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Saad Raza

Saad RazaDate: March 12, 2024

Time: 12:00 pm

In-person location: 168 PLB

Zoom: https://bit.ly/prltuesnoon
Meeting ID: 957 9659 6975
Passcode: 420205

Speaker: Saad Raza

Lab: Vermaas lab

Title: Jojoba LDAP1 facilitates the efficient packaging of wax esters into lipid droplet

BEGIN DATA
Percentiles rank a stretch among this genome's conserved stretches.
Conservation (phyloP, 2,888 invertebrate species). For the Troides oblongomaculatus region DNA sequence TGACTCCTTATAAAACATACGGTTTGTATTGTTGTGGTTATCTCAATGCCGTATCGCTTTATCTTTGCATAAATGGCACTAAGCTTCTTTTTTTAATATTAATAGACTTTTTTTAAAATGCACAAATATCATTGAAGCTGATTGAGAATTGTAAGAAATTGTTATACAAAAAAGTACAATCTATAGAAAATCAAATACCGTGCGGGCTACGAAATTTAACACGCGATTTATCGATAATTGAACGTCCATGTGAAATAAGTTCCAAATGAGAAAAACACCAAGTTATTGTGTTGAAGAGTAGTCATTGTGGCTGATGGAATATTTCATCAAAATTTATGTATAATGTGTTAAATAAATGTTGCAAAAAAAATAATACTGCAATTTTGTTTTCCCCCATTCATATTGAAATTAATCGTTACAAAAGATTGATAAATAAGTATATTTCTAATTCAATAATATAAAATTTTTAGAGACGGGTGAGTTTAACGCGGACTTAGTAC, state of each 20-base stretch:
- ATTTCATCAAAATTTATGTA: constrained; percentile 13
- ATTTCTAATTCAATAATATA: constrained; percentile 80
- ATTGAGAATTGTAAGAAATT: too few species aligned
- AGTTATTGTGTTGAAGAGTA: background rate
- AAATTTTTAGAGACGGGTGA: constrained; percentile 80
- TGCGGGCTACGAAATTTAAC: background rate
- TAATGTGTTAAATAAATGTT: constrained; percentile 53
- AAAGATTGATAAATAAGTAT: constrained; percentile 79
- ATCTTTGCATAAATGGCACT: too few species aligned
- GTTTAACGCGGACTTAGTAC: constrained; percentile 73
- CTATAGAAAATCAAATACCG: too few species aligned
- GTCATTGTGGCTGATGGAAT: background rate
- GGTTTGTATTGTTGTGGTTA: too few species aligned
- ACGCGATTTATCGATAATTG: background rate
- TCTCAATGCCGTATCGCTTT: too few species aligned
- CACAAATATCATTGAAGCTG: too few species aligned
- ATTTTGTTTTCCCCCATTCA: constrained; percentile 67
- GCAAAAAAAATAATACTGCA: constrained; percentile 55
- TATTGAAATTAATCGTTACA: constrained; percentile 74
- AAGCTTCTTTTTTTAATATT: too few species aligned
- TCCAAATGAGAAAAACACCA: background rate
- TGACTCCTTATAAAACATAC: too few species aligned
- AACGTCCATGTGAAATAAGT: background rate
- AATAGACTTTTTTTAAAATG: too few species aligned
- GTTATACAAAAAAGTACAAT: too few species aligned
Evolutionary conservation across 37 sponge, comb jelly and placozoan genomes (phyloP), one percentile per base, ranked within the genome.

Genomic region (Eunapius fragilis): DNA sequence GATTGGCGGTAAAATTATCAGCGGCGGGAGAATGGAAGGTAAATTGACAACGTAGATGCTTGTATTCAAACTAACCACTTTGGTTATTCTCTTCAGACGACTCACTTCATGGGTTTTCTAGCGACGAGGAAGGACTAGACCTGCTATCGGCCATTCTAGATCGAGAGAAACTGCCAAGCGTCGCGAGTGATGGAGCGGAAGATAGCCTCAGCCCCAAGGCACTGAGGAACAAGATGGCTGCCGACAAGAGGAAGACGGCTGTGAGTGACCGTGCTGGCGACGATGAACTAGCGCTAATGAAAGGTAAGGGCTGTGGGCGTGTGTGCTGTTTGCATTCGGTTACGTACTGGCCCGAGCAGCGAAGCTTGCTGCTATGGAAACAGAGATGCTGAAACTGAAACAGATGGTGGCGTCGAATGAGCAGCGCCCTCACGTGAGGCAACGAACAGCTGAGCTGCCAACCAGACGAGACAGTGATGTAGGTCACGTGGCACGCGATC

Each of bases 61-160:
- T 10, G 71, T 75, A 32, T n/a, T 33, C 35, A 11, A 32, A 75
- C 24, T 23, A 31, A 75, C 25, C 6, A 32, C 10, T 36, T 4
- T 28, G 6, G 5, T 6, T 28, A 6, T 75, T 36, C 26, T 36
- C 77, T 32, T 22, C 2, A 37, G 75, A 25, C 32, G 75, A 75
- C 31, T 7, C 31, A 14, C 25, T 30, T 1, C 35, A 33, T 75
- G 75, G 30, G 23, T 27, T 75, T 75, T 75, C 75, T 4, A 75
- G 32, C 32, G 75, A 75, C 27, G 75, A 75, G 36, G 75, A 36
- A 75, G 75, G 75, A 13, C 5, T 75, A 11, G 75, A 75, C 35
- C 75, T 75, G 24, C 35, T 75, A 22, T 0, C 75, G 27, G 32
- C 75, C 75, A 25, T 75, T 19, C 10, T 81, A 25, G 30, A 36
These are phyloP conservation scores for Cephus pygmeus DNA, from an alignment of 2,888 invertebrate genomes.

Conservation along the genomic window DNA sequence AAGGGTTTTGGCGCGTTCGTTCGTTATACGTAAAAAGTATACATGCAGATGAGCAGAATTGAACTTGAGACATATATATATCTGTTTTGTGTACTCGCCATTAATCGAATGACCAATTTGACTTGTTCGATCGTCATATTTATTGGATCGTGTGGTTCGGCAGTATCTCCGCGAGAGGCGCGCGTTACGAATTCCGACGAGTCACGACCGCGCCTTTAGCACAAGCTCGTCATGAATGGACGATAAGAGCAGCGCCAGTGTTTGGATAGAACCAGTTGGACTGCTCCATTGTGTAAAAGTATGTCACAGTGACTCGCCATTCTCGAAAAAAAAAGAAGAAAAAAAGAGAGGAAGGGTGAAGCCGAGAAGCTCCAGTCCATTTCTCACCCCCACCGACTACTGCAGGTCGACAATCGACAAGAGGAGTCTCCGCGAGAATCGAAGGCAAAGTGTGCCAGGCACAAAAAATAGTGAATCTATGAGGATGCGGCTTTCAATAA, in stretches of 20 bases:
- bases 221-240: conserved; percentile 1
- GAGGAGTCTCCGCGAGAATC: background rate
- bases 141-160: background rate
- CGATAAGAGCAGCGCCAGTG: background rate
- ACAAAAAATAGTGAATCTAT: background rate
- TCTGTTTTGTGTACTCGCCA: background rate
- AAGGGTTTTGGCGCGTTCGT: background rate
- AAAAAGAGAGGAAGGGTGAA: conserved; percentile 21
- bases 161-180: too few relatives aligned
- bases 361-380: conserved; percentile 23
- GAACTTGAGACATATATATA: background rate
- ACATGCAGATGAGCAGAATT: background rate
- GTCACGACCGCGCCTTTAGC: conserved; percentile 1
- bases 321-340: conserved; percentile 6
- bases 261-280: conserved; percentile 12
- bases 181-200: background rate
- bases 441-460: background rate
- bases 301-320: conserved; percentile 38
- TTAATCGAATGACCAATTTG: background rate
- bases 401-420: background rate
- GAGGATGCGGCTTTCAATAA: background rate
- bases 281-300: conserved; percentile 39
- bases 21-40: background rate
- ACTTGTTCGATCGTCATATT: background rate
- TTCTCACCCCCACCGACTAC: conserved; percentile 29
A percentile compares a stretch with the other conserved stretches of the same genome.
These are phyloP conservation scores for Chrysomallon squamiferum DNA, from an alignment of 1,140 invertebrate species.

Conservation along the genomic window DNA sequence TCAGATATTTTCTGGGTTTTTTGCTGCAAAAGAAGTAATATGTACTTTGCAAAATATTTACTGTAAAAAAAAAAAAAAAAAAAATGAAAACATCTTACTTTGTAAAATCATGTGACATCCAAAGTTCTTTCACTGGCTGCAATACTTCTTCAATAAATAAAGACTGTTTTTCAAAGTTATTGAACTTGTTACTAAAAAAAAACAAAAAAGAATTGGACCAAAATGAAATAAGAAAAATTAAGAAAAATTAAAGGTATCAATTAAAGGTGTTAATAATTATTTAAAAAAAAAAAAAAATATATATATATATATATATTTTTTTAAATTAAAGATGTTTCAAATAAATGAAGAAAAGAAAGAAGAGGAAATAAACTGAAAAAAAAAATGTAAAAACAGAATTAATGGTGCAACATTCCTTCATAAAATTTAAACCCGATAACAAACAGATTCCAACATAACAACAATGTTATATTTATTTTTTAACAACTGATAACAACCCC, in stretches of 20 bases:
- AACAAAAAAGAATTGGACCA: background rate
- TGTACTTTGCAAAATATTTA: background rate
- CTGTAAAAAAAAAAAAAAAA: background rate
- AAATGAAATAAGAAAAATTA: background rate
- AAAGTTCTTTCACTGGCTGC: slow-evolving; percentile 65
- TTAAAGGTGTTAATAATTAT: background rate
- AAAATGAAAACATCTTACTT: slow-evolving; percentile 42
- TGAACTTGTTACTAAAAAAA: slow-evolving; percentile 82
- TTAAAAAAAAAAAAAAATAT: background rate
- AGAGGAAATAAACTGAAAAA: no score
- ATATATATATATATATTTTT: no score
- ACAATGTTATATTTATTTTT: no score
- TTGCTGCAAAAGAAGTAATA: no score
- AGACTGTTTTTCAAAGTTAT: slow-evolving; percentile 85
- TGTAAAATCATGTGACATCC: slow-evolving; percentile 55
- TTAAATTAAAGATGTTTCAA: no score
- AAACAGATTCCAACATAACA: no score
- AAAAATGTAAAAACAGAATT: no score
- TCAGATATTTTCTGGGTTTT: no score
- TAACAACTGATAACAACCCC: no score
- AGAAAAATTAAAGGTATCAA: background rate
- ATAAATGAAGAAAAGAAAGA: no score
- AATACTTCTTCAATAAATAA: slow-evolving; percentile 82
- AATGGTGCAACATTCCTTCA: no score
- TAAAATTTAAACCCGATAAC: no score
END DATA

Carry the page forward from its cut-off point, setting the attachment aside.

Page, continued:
Abstract: Simmondsia chinensis, better known as jojoba, is a desert shrub that is native to the southwestern United States and northern Mexico. To respond to the harsh desert environment in its native habitat, jojoba has multiple adaptations to the arid climate. Rather than storing triacylglycerols (TAGs) in its seeds to drive germination and growth, jojoba instead stores large quantities valuable liquid wax esters (WEs) as its major seed storage lipid. The principal subcellular location for storage of these neutral lipids (TAGs or WEs) is in organelles known as lipid droplets (LDs). These LDs have a host of proteins that associate with the outer surface of the LD. Previous work has shown that these proteins participate in a variety of functions such as the initial formation, stabilization, and ultimately degradation of LDs. Together with the Chapman group at the University of North Texas, we are interrogating at the molecular mechanisms by which lipid droplet associated proteins (LDAP) bind to and potentially stabilize these WE-containing droplets. Using molecular modeling, we found that there are subtle changes in the molecular structure that may hinder the activity of LDAP in non-native hosts such as Arabidopsis by binding more favorably to membranes with a WE underlayment. However, multiple binding conformations were observed, suggesting either multiple modes of membrane interaction or complexation that has not been captured in our initial models. Ongoing simulation at a coarse-grained resolution has indicated potential binding between LDAP and another protein associated to LDs, LDIP. This new research highlights how complicated the membrane interactions are at the nanoscale within plants.